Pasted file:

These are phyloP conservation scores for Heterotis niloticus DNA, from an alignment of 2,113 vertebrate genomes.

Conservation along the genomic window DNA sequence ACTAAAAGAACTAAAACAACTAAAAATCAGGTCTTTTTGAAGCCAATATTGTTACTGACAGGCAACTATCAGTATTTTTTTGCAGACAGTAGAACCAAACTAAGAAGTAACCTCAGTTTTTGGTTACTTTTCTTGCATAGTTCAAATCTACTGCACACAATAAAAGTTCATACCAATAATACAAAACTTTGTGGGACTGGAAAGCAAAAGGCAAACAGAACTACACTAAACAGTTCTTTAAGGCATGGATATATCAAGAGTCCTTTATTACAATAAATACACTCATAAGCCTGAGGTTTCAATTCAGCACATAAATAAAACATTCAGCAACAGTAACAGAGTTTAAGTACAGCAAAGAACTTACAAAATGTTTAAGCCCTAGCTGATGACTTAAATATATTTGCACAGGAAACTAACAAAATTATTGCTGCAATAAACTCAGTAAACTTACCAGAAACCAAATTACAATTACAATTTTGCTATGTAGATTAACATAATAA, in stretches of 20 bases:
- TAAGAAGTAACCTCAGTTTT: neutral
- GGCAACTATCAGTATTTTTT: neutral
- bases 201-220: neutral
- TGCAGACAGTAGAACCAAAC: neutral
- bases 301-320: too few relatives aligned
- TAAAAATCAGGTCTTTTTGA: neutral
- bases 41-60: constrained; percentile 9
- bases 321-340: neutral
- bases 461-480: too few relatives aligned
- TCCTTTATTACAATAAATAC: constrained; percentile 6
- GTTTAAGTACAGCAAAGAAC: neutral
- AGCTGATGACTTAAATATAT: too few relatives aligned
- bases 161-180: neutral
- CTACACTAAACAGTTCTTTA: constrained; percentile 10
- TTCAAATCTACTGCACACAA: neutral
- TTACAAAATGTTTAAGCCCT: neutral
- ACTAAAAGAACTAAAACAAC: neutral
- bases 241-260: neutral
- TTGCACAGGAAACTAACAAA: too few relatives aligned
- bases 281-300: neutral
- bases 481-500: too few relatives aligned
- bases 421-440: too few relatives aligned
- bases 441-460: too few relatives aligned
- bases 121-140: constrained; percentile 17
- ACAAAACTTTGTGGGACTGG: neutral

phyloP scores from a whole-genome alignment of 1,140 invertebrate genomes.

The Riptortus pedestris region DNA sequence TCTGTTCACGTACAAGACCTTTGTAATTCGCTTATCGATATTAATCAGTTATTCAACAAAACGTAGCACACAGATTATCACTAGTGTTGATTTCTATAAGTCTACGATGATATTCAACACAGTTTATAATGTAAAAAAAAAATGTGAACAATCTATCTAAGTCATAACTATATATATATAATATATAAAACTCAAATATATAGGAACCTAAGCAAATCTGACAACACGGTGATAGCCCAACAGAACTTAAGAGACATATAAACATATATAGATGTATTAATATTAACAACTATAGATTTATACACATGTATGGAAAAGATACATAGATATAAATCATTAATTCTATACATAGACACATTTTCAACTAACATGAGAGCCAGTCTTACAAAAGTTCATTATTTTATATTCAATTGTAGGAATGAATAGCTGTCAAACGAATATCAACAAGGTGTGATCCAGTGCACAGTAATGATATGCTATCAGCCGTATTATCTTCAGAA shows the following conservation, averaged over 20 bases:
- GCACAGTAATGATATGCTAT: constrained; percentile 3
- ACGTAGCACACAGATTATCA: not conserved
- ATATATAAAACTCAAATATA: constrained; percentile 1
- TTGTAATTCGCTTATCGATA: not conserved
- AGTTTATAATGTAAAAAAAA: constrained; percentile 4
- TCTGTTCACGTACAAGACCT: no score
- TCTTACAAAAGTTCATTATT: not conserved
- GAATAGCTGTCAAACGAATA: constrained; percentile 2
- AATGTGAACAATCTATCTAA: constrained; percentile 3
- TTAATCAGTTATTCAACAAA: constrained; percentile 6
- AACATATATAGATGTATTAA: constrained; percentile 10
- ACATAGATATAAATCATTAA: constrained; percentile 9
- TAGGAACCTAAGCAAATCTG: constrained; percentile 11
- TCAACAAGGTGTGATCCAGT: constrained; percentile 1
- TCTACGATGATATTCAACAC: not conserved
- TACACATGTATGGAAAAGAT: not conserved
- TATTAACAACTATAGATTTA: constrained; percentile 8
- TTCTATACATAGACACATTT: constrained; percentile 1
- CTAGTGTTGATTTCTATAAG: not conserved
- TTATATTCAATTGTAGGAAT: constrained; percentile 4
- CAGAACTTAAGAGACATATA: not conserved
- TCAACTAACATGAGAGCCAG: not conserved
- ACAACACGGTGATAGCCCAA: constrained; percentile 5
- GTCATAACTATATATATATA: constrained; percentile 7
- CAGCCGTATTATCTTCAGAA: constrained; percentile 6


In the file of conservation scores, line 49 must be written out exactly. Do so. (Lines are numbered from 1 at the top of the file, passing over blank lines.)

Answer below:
- TTATATTCAATTGTAGGAAT: constrained; percentile 4